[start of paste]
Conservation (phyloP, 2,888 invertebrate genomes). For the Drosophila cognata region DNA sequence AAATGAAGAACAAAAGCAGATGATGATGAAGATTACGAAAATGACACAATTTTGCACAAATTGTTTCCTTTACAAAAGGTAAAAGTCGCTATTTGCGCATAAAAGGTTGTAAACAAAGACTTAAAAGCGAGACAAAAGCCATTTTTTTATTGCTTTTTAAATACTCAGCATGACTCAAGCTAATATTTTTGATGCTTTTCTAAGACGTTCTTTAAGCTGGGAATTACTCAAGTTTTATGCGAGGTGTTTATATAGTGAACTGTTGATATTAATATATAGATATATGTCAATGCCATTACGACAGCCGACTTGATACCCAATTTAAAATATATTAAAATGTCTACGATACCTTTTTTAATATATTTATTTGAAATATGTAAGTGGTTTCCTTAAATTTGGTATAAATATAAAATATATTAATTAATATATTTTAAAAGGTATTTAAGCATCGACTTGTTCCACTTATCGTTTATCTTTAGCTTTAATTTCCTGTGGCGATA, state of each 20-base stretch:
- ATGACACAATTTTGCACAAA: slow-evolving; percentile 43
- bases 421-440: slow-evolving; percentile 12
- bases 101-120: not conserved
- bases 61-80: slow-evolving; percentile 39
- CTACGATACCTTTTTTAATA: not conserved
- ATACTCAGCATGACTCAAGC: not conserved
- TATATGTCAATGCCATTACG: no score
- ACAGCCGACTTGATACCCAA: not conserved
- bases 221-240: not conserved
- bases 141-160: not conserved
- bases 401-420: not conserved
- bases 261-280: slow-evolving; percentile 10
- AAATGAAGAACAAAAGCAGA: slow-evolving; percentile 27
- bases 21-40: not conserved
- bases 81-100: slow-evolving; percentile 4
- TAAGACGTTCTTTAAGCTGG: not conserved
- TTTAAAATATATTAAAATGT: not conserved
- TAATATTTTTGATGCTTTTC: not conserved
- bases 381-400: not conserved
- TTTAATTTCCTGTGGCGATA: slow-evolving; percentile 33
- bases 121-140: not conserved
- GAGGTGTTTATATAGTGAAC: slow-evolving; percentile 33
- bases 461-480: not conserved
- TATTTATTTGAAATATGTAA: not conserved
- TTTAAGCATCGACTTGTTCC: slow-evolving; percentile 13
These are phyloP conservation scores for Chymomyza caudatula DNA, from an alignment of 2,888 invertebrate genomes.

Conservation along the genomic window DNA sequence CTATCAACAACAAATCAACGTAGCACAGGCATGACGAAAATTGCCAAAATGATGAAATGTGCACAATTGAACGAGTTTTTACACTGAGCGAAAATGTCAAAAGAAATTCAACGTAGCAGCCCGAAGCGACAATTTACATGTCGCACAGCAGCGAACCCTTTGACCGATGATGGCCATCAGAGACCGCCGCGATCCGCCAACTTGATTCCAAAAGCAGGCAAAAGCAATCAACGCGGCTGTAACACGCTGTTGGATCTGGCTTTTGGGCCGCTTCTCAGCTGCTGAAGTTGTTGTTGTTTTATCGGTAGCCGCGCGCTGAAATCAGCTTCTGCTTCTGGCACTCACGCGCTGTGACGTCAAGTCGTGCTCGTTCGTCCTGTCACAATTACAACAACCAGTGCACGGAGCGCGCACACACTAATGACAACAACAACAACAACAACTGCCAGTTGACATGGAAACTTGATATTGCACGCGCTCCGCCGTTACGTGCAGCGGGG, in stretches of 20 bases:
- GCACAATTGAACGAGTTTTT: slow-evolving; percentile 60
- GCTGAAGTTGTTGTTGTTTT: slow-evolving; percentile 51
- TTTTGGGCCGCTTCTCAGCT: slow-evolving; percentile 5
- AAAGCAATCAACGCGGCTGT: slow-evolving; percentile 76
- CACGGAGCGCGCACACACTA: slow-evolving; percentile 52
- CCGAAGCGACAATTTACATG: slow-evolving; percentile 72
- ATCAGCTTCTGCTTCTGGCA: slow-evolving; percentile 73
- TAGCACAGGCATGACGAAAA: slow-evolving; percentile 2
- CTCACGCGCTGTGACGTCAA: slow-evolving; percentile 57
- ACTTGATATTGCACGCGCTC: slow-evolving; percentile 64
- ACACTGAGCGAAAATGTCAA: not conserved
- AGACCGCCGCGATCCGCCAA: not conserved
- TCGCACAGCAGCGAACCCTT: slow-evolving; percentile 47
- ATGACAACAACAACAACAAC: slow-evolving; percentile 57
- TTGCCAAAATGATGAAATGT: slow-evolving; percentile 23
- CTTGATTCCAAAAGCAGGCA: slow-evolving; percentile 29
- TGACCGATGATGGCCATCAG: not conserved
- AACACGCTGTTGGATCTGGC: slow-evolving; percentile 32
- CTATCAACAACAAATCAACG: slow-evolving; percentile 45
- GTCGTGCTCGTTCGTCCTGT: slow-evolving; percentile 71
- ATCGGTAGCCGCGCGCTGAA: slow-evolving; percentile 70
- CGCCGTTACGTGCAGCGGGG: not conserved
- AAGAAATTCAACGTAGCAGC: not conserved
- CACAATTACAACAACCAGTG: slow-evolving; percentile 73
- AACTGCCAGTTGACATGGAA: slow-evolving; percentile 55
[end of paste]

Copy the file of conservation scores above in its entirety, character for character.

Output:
Conservation (phyloP, 2,888 invertebrate genomes). For the Drosophila cognata region DNA sequence AAATGAAGAACAAAAGCAGATGATGATGAAGATTACGAAAATGACACAATTTTGCACAAATTGTTTCCTTTACAAAAGGTAAAAGTCGCTATTTGCGCATAAAAGGTTGTAAACAAAGACTTAAAAGCGAGACAAAAGCCATTTTTTTATTGCTTTTTAAATACTCAGCATGACTCAAGCTAATATTTTTGATGCTTTTCTAAGACGTTCTTTAAGCTGGGAATTACTCAAGTTTTATGCGAGGTGTTTATATAGTGAACTGTTGATATTAATATATAGATATATGTCAATGCCATTACGACAGCCGACTTGATACCCAATTTAAAATATATTAAAATGTCTACGATACCTTTTTTAATATATTTATTTGAAATATGTAAGTGGTTTCCTTAAATTTGGTATAAATATAAAATATATTAATTAATATATTTTAAAAGGTATTTAAGCATCGACTTGTTCCACTTATCGTTTATCTTTAGCTTTAATTTCCTGTGGCGATA, state of each 20-base stretch:
- ATGACACAATTTTGCACAAA: slow-evolving; percentile 43
- bases 421-440: slow-evolving; percentile 12
- bases 101-120: not conserved
- bases 61-80: slow-evolving; percentile 39
- CTACGATACCTTTTTTAATA: not conserved
- ATACTCAGCATGACTCAAGC: not conserved
- TATATGTCAATGCCATTACG: no score
- ACAGCCGACTTGATACCCAA: not conserved
- bases 221-240: not conserved
- bases 141-160: not conserved
- bases 401-420: not conserved
- bases 261-280: slow-evolving; percentile 10
- AAATGAAGAACAAAAGCAGA: slow-evolving; percentile 27
- bases 21-40: not conserved
- bases 81-100: slow-evolving; percentile 4
- TAAGACGTTCTTTAAGCTGG: not conserved
- TTTAAAATATATTAAAATGT: not conserved
- TAATATTTTTGATGCTTTTC: not conserved
- bases 381-400: not conserved
- TTTAATTTCCTGTGGCGATA: slow-evolving; percentile 33
- bases 121-140: not conserved
- GAGGTGTTTATATAGTGAAC: slow-evolving; percentile 33
- bases 461-480: not conserved
- TATTTATTTGAAATATGTAA: not conserved
- TTTAAGCATCGACTTGTTCC: slow-evolving; percentile 13
These are phyloP conservation scores for Chymomyza caudatula DNA, from an alignment of 2,888 invertebrate genomes.

Conservation along the genomic window DNA sequence CTATCAACAACAAATCAACGTAGCACAGGCATGACGAAAATTGCCAAAATGATGAAATGTGCACAATTGAACGAGTTTTTACACTGAGCGAAAATGTCAAAAGAAATTCAACGTAGCAGCCCGAAGCGACAATTTACATGTCGCACAGCAGCGAACCCTTTGACCGATGATGGCCATCAGAGACCGCCGCGATCCGCCAACTTGATTCCAAAAGCAGGCAAAAGCAATCAACGCGGCTGTAACACGCTGTTGGATCTGGCTTTTGGGCCGCTTCTCAGCTGCTGAAGTTGTTGTTGTTTTATCGGTAGCCGCGCGCTGAAATCAGCTTCTGCTTCTGGCACTCACGCGCTGTGACGTCAAGTCGTGCTCGTTCGTCCTGTCACAATTACAACAACCAGTGCACGGAGCGCGCACACACTAATGACAACAACAACAACAACAACTGCCAGTTGACATGGAAACTTGATATTGCACGCGCTCCGCCGTTACGTGCAGCGGGG, in stretches of 20 bases:
- GCACAATTGAACGAGTTTTT: slow-evolving; percentile 60
- GCTGAAGTTGTTGTTGTTTT: slow-evolving; percentile 51
- TTTTGGGCCGCTTCTCAGCT: slow-evolving; percentile 5
- AAAGCAATCAACGCGGCTGT: slow-evolving; percentile 76
- CACGGAGCGCGCACACACTA: slow-evolving; percentile 52
- CCGAAGCGACAATTTACATG: slow-evolving; percentile 72
- ATCAGCTTCTGCTTCTGGCA: slow-evolving; percentile 73
- TAGCACAGGCATGACGAAAA: slow-evolving; percentile 2
- CTCACGCGCTGTGACGTCAA: slow-evolving; percentile 57
- ACTTGATATTGCACGCGCTC: slow-evolving; percentile 64
- ACACTGAGCGAAAATGTCAA: not conserved
- AGACCGCCGCGATCCGCCAA: not conserved
- TCGCACAGCAGCGAACCCTT: slow-evolving; percentile 47
- ATGACAACAACAACAACAAC: slow-evolving; percentile 57
- TTGCCAAAATGATGAAATGT: slow-evolving; percentile 23
- CTTGATTCCAAAAGCAGGCA: slow-evolving; percentile 29
- TGACCGATGATGGCCATCAG: not conserved
- AACACGCTGTTGGATCTGGC: slow-evolving; percentile 32
- CTATCAACAACAAATCAACG: slow-evolving; percentile 45
- GTCGTGCTCGTTCGTCCTGT: slow-evolving; percentile 71
- ATCGGTAGCCGCGCGCTGAA: slow-evolving; percentile 70
- CGCCGTTACGTGCAGCGGGG: not conserved
- AAGAAATTCAACGTAGCAGC: not conserved
- CACAATTACAACAACCAGTG: slow-evolving; percentile 73
- AACTGCCAGTTGACATGGAA: slow-evolving; percentile 55